The reasons why IVF treatment sometimes results in twin or triplet births – even though only one embryo is used – have been found by the largest study to date on single embryo transfer (SET) and multiple pregnancy.
‘As a result of our findings, clinicians may want to consider whether they should counsel couples about the small increase in the risk of multiple pregnancies, as a result of zygotic splitting associated with some embryo manipulations,’ said study author Dr Keiji Kuroda of the Sugiyama Clinic Shinjuku and Juntendo University Faculty of Medicine in Tokyo, Japan.
Transferring just one embryo at a time is recommended to reduce rates of multiple pregnancies from IVF, as such pregnancies pose risks to both mothers and babies; increasing rates of maternal mortality, preterm births and low birth weight.
However, despite performing SET, multiple pregnancies do happen due to a phenomenon known as ‘zygotic splitting’, when one embryo divides resulting in twins or triplets. It is more prevalent following SET than in spontaneous conception.
The reasons for this were unclear until now. The new study identifed risk factors for zygotic splitting following SET.
The most significant factors were: using blastocyst culture whereby embryos are matured in the lab for several days prior to implantation; assisted hatching whereby a small hole is made in a layer of proteins surrounding the embryo to help its attachment to the uterine wall; and the use of frozen-thawed embryos rather than fresh embryos.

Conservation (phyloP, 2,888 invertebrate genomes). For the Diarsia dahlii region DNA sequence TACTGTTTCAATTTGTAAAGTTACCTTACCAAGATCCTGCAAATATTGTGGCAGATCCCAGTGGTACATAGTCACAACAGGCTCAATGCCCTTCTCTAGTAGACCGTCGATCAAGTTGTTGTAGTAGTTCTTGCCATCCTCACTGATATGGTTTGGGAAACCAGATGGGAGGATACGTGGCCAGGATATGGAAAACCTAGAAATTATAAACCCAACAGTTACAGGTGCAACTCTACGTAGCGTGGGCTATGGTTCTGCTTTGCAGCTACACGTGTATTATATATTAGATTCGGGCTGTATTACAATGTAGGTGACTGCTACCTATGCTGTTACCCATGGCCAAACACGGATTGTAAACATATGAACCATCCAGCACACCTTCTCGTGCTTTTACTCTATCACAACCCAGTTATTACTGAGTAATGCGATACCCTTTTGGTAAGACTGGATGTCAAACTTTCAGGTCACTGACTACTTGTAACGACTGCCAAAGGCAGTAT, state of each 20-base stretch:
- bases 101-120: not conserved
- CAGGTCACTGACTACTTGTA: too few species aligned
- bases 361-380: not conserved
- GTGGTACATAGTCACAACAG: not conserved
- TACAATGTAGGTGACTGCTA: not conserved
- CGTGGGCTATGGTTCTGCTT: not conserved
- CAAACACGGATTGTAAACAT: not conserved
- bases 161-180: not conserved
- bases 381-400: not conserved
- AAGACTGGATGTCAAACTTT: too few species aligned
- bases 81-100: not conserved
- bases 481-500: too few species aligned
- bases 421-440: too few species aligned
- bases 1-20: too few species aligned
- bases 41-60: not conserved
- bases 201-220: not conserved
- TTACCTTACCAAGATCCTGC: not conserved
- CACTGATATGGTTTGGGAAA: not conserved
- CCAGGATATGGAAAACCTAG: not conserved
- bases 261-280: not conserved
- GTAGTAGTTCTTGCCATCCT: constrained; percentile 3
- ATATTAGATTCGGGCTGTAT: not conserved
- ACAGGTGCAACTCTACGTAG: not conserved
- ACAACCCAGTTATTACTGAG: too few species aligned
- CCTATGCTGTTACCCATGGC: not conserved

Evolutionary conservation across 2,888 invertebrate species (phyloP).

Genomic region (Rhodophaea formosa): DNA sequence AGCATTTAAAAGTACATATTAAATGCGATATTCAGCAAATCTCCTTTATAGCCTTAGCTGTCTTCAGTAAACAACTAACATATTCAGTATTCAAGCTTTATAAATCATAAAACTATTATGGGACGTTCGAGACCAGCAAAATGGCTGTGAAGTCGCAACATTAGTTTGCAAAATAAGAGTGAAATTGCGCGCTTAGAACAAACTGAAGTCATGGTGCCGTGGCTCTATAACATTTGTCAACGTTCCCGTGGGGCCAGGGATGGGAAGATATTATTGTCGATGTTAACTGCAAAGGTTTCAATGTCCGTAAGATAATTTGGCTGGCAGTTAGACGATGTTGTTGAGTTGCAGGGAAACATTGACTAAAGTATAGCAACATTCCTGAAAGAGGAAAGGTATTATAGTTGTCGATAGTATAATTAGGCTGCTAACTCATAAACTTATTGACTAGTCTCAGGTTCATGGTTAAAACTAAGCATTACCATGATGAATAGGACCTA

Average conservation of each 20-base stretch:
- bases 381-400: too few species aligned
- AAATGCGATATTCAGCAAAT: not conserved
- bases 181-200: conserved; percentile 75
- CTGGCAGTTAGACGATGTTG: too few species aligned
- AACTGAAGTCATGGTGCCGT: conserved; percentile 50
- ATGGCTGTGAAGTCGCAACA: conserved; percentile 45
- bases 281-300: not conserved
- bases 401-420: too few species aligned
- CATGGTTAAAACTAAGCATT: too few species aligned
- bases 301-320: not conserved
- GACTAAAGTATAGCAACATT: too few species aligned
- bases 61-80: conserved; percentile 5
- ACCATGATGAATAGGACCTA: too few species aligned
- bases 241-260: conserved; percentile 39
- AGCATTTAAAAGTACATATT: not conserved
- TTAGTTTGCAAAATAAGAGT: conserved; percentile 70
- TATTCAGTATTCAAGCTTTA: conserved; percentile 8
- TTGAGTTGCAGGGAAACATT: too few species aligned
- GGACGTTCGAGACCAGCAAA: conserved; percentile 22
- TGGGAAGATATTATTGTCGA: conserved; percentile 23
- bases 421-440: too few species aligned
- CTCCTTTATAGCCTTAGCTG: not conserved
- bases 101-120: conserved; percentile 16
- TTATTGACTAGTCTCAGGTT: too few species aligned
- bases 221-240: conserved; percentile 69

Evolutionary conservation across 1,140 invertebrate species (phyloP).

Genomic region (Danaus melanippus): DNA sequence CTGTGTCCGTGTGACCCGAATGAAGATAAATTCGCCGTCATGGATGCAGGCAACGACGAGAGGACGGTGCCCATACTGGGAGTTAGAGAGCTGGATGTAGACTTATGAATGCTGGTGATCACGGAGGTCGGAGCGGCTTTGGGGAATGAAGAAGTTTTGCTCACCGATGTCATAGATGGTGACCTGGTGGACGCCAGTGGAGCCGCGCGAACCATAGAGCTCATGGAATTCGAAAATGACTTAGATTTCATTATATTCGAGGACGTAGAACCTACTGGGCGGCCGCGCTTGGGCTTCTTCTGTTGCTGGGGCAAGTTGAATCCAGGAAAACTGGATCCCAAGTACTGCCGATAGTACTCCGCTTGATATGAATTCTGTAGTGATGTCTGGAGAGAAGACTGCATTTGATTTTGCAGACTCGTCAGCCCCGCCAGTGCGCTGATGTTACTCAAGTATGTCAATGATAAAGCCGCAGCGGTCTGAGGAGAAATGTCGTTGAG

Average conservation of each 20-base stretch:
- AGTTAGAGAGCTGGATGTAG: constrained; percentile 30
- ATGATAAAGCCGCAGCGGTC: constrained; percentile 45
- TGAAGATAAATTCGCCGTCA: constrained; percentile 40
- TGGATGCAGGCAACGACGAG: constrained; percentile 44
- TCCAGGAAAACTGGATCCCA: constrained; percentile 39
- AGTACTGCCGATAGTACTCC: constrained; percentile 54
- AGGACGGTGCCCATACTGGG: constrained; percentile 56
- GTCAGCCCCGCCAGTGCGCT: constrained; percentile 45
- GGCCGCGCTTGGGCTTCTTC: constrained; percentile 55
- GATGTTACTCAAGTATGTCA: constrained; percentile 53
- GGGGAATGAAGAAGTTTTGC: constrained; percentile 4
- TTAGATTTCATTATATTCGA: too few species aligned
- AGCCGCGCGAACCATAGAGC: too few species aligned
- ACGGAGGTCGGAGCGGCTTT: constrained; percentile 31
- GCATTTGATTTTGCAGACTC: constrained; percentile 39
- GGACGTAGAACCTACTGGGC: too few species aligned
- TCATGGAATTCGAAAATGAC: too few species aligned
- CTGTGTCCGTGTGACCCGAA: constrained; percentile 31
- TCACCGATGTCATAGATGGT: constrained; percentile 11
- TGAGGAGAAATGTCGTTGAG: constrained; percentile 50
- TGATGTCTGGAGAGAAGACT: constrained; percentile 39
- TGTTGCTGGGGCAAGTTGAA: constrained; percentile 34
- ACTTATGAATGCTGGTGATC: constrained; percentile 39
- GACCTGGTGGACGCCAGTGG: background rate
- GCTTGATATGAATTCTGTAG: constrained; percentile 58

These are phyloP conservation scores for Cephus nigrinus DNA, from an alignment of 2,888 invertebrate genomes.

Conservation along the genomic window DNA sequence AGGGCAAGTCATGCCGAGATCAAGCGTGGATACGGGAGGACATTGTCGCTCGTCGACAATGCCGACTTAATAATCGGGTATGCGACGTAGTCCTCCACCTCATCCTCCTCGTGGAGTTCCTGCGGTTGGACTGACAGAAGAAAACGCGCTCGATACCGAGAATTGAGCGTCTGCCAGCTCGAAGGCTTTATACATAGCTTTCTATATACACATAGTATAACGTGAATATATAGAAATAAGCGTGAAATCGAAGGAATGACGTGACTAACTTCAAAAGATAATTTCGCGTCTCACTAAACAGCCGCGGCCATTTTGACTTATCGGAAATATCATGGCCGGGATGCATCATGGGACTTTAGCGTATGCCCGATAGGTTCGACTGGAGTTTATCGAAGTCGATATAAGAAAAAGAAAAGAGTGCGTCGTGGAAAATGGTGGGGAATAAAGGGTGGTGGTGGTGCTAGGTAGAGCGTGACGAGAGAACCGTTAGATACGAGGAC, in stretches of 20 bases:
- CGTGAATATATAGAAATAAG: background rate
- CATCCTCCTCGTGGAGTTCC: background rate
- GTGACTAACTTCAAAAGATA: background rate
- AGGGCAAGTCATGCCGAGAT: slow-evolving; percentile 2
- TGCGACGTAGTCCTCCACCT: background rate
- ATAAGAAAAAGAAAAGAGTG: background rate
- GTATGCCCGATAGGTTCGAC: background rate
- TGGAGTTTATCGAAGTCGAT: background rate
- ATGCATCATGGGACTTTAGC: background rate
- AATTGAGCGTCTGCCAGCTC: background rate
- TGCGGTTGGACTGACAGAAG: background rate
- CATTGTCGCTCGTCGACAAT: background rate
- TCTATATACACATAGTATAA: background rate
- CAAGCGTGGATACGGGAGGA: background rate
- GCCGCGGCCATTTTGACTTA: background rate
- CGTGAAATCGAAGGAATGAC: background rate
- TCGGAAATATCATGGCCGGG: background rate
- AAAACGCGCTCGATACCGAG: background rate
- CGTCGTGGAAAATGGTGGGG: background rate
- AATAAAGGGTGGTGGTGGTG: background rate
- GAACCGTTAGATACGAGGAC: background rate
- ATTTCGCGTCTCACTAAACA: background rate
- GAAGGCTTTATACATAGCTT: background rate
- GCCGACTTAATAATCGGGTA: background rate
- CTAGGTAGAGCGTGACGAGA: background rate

The study, published in Human Reproduction, analysed data from 937,848 cycles of SET from the Japanese assisted reproductive technology national registry database. The researchers were able to identify the true cases of zygotic splitting by counting the births in which the number of fetuses outweighed the number of gestational sacs (a large fluid cavity surrounding an embryo).
‘Big data makes a big difference,’ said Professor Peter Braude, emeritus professor of obstetrics and gynaecology at King’s College, London, who was not involved in the research. The true prevalence of zygotic splitting was calculated to be just 1.36 percent, which is ‘reassuring’ according to Professor Braude.
The Japan Society of Obstetrics and Gynaecology recommended the use of SET in 2008, and by 2015 usage had increased by 80 percent and the prevalence of multiple pregnancies from IVF dropped from 10.7 to 3.2 percent.
Although some embryo manipulation techniques were identified as risk factors for zygotic splitting, Dr Kuroda also pointed out that technologies have been improving.
‘The use of single embryo transfer has increased worldwide, the prevalence of zygotic splitting has not,’ he said. ‘This may be because ART techniques and also the cultures in which blastocysts are matured in the lab, have improved over recent years, reducing the stress on the embryo and leading to a decrease in the risk of zygotic splitting.’
He added: ‘So, there may be no need to avoid embryo manipulations such as blastocyst culture, in order to select the single most viable embryo.’